Retail industry sales for November (which exclude automobiles, gas stations, and restaurants) rose 7.4 percent unadjusted over last year and increased 0.5 percent seasonally adjusted from the previous month, according to the National Retail Federation. The increase is in line with NRF’s holiday sales forecast of 6 percent growth.
“Consumers shook off concerns about higher energy costs and responded well to the seasonal promotions,” said NRF Chief Economist Rosalind Wells. “If November is any indication of what consumers are capable of, retailers can expect a very happy holiday season.”
November retail sales released today by the U.S. Commerce Department show that total retail sales (which include non-general merchandise categories such as autos, gasoline stations and restaurants) rose 0.3 percent seasonally adjusted from November, and increased 6.3 percent unadjusted year-over-year.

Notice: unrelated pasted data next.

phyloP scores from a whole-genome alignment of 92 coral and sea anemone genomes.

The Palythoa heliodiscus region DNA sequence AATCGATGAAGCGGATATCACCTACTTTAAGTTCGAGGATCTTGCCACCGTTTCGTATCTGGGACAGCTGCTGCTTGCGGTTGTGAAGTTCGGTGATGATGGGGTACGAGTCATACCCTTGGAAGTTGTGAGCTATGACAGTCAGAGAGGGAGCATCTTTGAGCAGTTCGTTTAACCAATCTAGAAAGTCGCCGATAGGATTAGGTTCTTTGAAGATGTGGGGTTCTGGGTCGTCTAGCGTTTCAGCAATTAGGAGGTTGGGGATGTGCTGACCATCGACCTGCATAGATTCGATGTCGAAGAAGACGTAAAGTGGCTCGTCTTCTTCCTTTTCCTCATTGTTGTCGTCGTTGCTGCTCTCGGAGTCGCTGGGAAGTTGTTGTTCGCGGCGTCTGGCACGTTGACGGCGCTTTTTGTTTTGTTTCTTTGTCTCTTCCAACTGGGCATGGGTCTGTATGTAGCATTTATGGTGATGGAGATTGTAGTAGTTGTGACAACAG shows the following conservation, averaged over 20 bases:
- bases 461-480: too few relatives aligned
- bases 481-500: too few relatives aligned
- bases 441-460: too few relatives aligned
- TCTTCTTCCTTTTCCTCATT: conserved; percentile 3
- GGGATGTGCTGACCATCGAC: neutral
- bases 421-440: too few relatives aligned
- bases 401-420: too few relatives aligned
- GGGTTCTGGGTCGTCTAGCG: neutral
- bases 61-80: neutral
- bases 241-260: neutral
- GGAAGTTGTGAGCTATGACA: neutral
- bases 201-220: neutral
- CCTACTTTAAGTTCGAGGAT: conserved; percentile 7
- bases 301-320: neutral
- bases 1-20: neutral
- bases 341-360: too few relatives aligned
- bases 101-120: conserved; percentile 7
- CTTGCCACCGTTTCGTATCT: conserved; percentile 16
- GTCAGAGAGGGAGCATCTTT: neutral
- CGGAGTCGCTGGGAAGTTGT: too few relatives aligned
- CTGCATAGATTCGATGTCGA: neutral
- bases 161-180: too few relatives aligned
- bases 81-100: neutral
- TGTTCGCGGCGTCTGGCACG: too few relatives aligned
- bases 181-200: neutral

NRF says strong year-to-year growth was reported across nearly every retail industry category, including building material and garden equipment and supplies stores, which jumped a whopping 14.3 percent over last year, according to NRF. The main drivers for this holiday, apparel and electronics, also experienced solid growth. Sales at clothing and clothing accessories stores rose 7.6 percent year-over year and electronics and appliance stores jumped 7.4 percent from November 2004.
NRF says it expects retail industry sales to increase 5.6 percent this year over 2004. Holiday sales, which are defined as retail industry sales in the full months of November and December, are expected to rise 6 percent to $438.5 billion.